Kokua Line

By June Watanabe

Tuesday, January 29, 2002

Safety inspection stations
control their sticker supply

Question: Auwe to whoever is in charge of state safety inspections. Deadlines to get a new sticker are at the end of the month, yet wherever I go, the stations have run out of stickers (not their fault). There may be good reasons and circumstances for not being able to get a safety check sooner. But if I get pulled over for an expired safety sticker, it's "my fault" for not being responsible, huh? No wonder some people obtain them illegally. Why don't they revamp this inane program or find someone who can?

Answer: The obvious solution is not to wait until the last minute to get an inspection because stations buy as many stickers as they think they'll need.

The state Department of Transportation purchases safety inspection stickers once a year, providing them to the counties, which then sell them to approved safety stations, said transportation spokeswoman Marilyn Kali. Each station can purchase as many of stickers as they need. If a station orders too few, it can purchase more and the counties, in turn, can purchase more from the state.

"To the best of our knowledge, the counties have not run out of stickers," Kali said.

David Mau, city assistant administrator for motor vehicles and licensing, pointed out that each station purchases a supply of safety stickers based on their previous needs.

"We don't dictate to them as to what kind of stock they should keep on hand," he said.

While they can always purchase more, if there's only one or two days left in the month, it may not be worth it for the stations to buy more stickers. "So they'll just wait to do the subsequent month's stickers," Mau said.

He allowed that he's waited until the last day of the month only to find out a station has run out of stickers. "But that's my problem for going late," he said.

As for illegal stickers, "We don't know anything about the stickers being obtained 'illegally,'" Kali said.

Mau said his office -- not police -- investigates complaints about stickers being issued to vehicles that haven't actually been inspected.

"It does occur," he said. "It's not a big, big problem compared to the number of vehicles we have on the road."

If you believe stickers are being issued illegally, call Mau at 532-7793, providing as much detail as possible, including names, times, dates, etc. "We keep a real tight rein on this program," he said.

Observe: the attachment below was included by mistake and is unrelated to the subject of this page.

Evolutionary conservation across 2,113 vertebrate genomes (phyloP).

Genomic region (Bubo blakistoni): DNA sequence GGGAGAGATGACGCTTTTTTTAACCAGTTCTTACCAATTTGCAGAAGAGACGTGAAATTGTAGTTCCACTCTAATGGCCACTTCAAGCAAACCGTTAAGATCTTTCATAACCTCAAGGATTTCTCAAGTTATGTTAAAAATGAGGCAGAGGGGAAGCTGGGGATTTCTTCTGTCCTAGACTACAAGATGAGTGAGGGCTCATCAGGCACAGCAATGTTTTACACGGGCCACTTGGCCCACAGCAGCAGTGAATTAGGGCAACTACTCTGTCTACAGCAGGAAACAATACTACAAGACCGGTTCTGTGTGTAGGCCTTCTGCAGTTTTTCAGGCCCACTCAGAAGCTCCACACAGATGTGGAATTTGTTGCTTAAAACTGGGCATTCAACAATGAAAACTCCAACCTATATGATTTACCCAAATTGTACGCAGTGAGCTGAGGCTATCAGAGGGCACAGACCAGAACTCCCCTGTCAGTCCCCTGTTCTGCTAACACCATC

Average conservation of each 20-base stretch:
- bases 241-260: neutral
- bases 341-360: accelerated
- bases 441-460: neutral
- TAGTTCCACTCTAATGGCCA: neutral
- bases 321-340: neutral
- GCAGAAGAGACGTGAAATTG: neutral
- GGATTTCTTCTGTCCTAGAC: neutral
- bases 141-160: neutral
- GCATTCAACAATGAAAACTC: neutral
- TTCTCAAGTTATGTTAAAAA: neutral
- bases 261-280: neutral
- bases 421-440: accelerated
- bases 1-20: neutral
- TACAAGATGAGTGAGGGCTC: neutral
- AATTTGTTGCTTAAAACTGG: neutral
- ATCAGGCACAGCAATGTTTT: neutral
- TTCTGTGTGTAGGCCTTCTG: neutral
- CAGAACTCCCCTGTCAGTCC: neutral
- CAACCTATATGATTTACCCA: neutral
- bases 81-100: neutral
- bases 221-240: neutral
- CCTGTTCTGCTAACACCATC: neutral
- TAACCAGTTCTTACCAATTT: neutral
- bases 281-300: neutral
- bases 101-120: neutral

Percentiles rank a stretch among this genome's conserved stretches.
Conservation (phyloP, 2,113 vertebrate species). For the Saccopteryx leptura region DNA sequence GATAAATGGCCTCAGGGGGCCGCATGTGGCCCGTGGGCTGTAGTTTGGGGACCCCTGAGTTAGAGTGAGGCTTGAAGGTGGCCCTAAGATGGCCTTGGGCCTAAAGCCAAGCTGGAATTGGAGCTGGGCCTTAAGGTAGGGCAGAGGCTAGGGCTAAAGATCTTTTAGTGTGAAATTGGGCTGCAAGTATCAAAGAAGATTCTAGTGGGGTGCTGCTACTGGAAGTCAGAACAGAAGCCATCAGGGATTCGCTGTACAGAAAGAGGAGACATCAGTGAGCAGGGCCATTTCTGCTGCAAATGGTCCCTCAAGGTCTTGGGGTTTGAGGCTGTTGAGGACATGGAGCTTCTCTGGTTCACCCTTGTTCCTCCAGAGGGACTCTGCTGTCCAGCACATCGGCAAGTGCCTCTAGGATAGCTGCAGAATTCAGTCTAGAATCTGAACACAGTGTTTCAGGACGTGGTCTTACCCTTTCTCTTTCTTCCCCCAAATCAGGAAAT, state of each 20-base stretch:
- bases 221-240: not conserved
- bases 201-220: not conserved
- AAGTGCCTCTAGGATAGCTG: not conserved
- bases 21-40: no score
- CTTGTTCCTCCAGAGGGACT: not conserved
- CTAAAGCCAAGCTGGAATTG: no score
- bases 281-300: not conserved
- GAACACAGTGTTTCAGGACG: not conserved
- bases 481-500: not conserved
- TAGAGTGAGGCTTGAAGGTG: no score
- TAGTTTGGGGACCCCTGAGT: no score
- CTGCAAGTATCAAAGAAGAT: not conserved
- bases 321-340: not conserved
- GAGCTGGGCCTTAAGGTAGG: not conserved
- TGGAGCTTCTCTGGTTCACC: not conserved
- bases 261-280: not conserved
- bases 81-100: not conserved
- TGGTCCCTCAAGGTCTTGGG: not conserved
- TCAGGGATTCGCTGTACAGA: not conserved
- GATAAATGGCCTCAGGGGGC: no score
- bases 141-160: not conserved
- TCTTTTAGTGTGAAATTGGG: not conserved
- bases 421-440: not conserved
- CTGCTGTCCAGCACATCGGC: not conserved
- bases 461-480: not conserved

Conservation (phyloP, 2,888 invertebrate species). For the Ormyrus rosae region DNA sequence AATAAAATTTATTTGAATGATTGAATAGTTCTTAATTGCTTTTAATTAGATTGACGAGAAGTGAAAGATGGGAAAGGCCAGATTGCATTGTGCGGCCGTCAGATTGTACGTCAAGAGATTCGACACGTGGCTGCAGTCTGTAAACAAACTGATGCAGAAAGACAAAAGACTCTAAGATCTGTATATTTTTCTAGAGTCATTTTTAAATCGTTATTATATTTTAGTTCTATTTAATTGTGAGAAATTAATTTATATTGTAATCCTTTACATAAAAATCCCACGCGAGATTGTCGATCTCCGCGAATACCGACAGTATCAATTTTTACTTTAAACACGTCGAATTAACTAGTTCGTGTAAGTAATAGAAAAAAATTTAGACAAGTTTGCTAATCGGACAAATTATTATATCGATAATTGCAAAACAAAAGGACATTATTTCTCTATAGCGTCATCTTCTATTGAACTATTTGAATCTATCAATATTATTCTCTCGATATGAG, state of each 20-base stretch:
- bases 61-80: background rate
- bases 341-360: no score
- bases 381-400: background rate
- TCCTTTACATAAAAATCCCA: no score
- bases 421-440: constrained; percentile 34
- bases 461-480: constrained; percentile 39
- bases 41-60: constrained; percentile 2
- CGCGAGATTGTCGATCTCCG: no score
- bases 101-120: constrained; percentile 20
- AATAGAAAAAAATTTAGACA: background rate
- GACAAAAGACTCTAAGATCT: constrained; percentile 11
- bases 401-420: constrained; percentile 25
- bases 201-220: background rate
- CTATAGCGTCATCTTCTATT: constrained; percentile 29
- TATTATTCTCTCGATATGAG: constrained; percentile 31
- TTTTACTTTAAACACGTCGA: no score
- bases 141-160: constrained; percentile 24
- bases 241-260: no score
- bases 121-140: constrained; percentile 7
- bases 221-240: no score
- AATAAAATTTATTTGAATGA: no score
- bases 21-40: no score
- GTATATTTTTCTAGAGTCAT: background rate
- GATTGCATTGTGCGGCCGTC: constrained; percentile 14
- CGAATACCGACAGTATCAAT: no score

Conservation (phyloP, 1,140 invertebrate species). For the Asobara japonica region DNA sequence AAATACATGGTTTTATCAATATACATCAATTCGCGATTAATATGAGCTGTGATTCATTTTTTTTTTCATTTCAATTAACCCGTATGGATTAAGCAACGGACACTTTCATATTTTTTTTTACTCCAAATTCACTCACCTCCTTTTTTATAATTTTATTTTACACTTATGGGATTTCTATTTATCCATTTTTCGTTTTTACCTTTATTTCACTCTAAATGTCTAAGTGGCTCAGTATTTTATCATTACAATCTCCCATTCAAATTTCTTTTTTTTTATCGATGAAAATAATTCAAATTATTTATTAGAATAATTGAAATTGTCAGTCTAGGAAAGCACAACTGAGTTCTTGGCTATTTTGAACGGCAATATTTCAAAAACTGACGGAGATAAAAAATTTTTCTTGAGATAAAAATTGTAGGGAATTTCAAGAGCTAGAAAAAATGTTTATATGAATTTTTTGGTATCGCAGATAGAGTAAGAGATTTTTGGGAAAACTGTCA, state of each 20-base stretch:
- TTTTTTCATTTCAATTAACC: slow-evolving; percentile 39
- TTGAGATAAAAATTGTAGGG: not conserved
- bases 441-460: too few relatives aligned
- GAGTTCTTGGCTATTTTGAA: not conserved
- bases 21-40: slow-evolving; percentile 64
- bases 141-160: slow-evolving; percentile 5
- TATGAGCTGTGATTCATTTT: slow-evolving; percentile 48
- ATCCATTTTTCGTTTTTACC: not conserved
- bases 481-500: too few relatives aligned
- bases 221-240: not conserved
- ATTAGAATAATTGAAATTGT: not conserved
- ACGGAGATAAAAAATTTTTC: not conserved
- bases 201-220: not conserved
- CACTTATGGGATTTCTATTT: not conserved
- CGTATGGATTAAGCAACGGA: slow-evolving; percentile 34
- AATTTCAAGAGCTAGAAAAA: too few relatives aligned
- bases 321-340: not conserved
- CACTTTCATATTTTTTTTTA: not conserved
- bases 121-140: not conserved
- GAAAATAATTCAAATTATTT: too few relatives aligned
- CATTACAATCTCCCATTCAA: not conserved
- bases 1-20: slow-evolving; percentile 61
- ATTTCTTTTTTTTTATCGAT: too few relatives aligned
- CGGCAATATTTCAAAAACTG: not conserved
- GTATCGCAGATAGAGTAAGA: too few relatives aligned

Meanwhile, there have been calls in the past to do away with the vehicle safety inspection program.

However, none of the bills introduced to this effect have passed.

Q: Why are we being charged a $1 service fee for tickets purchased at the Blaisdell Concert Hall? I attend symphony concerts and usually purchase my tickets on the day of the concert, just before it starts. I can understand if I were purchasing the ticket through an outlet and being charged that extra dollar for their services and for the convenience of buying the ticket. But to be charged extra for purchasing the ticket right at the concert hall box office is a rip-off. Can you please explain?

A: The $1 service fee is "standard" across the country for tickets sold at a venue, according to John Fuhrmann, events and services manager for the city Department of Enterprise Services.

Of that, 75 cents goes into the city operations budget for the auditorium, and 25 cents goes into a special city budget for culture and the arts, he said.

It may be no consolation to you, but Fuhrmann said it still is cheaper to buy at the box office than via phones or at various outlets, where you are paying extra for "convenience."

Got a question or complaint?
Call 529-4773, fax 529-4750, or write to Kokua Line,
Honolulu Star-Bulletin, 500 Ala Moana Blvd., No. 7-210,
Honolulu 96813. As many as possible will be answered.
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